Is there anything to talk about besides Peter Shumlin's bombshell tonight?
For weeks all anybody's said to me about him, in more or less favorable terms, is that he would never be able to stomach going out a loser, so he's got to run again to prove that he can make the comeback and go out on top.
So much for that. If you hang around long enough you should know that nothing's inevitable, no matter how smart you think you are.
One thing we do know, though, is that the 2016 campaign starts now. All the could-bes and should-bes who think they have to take their shot are no longer in a position to say that they'll wait until after the 2016 legislative session ends to make their decision, which is exactly what Shap Smith said just three days ago on You Can Quote Me. Anyone who waits that long will be too late.
The governor's decision has changed the landscape completely, and has vastly strengthened the position of the Vermont Democrats. Just think about it: the conventional wisdom has been that Phil Scott is ready to run, and after some serious injuries this year, many of them self-inflicted, Shumlin was looking like an extremely vulnerable incumbent. Now, with Shumlin stepping aside and 2016 looking like a strong year for Democrats in Vermont–especially if Bernie is the candidate–the path to victory for any Republican is very much less clear than it was. In 2014 the Republicans almost disproved that time-honored truism that you can't beat somebody with nobody, but 2016 is not looking like a year they can pull it off again. In addition, a Shumlin candidacy was going to guarantee a Progressive candidate for governor next year, which would be a big boost for the R's, but now we may not see that.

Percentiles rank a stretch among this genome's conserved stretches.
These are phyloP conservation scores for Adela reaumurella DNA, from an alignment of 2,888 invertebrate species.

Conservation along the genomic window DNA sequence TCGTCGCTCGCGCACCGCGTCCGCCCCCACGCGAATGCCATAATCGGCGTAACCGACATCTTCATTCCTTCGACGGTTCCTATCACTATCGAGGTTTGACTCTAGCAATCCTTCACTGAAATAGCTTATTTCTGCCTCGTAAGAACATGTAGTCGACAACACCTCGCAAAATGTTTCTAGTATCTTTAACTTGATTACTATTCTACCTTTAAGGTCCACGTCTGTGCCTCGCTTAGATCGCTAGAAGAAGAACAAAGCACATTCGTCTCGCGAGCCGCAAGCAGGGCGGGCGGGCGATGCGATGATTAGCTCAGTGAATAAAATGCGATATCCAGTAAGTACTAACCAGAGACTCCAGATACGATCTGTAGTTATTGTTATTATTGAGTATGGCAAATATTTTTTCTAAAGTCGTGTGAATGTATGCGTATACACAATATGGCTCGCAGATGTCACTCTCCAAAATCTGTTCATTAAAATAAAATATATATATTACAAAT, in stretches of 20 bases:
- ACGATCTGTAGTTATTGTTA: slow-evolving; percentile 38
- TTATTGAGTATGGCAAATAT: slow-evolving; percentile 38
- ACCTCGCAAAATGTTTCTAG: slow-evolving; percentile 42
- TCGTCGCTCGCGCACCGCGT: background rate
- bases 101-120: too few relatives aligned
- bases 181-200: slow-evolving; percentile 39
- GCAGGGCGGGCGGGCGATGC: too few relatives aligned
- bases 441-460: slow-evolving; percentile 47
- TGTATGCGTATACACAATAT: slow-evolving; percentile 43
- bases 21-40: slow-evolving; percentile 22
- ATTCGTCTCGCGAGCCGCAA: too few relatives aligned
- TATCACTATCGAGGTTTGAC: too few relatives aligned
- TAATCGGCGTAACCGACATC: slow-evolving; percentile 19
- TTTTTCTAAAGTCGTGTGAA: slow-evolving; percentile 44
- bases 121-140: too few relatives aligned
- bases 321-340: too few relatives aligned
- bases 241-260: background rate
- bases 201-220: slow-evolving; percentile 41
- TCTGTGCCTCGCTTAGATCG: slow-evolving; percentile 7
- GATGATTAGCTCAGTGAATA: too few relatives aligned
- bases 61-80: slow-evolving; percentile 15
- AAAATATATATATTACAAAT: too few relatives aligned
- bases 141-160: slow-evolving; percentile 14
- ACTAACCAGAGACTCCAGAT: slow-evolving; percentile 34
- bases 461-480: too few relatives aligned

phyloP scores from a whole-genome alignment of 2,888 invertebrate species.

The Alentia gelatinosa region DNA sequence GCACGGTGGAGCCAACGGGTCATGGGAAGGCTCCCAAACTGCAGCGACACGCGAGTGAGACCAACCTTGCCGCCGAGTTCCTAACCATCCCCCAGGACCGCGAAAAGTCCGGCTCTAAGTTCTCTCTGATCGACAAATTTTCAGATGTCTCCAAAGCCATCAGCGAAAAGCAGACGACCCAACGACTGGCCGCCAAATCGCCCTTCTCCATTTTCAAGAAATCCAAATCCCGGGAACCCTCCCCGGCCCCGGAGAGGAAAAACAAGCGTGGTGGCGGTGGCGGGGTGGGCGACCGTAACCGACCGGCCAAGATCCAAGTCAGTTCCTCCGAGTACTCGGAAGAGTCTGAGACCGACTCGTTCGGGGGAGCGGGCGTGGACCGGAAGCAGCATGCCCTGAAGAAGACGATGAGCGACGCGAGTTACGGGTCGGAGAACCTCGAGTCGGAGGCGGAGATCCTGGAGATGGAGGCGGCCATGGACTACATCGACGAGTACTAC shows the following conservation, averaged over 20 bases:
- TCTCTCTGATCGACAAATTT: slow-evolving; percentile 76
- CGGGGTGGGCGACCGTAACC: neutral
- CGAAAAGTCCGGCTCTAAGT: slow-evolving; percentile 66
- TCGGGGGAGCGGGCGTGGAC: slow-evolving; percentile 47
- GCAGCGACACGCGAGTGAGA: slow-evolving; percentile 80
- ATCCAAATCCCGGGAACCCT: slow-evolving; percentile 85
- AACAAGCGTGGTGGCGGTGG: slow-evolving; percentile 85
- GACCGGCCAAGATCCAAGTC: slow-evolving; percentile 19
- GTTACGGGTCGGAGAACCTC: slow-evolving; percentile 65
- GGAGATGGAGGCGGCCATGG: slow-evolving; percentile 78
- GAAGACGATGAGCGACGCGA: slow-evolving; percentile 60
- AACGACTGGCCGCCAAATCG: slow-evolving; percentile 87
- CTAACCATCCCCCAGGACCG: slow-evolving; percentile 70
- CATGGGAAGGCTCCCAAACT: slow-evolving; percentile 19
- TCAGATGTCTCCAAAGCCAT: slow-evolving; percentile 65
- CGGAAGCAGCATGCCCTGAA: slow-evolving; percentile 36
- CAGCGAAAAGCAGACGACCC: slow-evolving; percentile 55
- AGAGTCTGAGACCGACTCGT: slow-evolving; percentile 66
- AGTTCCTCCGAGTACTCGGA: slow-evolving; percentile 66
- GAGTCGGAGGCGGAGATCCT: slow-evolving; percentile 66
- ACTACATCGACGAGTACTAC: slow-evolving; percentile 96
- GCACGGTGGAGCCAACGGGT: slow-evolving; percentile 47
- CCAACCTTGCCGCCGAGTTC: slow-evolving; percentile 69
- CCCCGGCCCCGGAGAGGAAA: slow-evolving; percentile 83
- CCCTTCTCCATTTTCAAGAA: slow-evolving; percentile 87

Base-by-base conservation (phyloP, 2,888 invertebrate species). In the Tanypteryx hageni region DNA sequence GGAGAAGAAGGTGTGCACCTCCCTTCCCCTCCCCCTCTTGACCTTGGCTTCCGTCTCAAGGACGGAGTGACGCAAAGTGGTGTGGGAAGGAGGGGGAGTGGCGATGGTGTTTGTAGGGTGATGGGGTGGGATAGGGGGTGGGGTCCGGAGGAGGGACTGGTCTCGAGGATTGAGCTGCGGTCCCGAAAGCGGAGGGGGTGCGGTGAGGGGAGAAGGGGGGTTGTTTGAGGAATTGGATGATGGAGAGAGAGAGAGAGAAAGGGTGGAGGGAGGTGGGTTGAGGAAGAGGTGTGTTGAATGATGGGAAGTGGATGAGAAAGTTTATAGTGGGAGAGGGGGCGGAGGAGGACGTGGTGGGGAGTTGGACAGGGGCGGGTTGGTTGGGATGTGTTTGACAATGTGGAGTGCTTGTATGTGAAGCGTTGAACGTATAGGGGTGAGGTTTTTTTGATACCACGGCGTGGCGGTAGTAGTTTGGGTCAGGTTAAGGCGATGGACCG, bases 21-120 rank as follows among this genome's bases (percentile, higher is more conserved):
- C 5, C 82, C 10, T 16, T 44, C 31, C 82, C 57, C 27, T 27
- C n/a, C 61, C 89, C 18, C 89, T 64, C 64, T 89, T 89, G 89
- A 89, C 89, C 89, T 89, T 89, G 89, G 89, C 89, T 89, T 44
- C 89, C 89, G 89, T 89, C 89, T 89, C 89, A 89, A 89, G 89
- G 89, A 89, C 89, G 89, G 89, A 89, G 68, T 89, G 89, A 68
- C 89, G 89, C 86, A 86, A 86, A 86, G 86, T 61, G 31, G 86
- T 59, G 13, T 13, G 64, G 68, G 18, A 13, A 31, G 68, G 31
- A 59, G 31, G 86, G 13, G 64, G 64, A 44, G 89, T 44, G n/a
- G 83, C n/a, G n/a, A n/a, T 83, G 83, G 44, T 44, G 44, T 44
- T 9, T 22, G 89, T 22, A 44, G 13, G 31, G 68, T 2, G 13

So who are the candidates and what are the odds?
Shap Smith. Oh yeah, he's in. I say 80% chance and he announces in 2015. On the other hand, he has young kids and I can't remember the last time someone made the jump directly from the Legislature to governor, but he is the only person under the Dome with the visibility to have a chance to pull it off.
Deb Markowitz. She's smart, she's energetic, and she hasn't been tagged with any administrative fuckups in her time at ANR. She'sthe only one of Shumlin's rivals who has stayed in the job he appointed her to throughout his governorship. Also, she'll be in the job market in a year and a half no matter what happens. 60%
Matt Dunne. Impressed a lot of people last time around. Very smart and still has a loyal fan base. 50%.
Doug Racine. I was very impressed with his commitment to fighting poverty when he ran last time. Still, there were problems at AHS when he was there, and they didn't all come from conservative pressures from the Fifth Floor. 40%, maybe 30%.
Peter Welch. I see from John Walters that he's being mentioned, but I just don't see it. He's really impressed people with his effectiveness but he's only been in Congress for five terms, which isn't long enough to really accomplish anything. 5%, just because I don't want to say zero,
The other statewides: Beth Pearce, Doug Hoffer, Jim Condos. Sure, they'll be mentioned, but they're all doing the jobs they want to do with no foreseeable effective challenge, so they can keep doing those jobs as long as they want. They're staying put.
Long shots? You never know who could possibly emerge. There's talk about Sue Minter, who ran the Irene recovery and then took over at Transportation. Sue's great, although she doesn't have tremendous statewide visibility. It might make more sense for her to wait for Scott's announcement and then annouce for Lite Gov.
What about you? Anyone you want to nominate? Anyone mentioned in this diary automatically gets front-paged if you're ready to announce.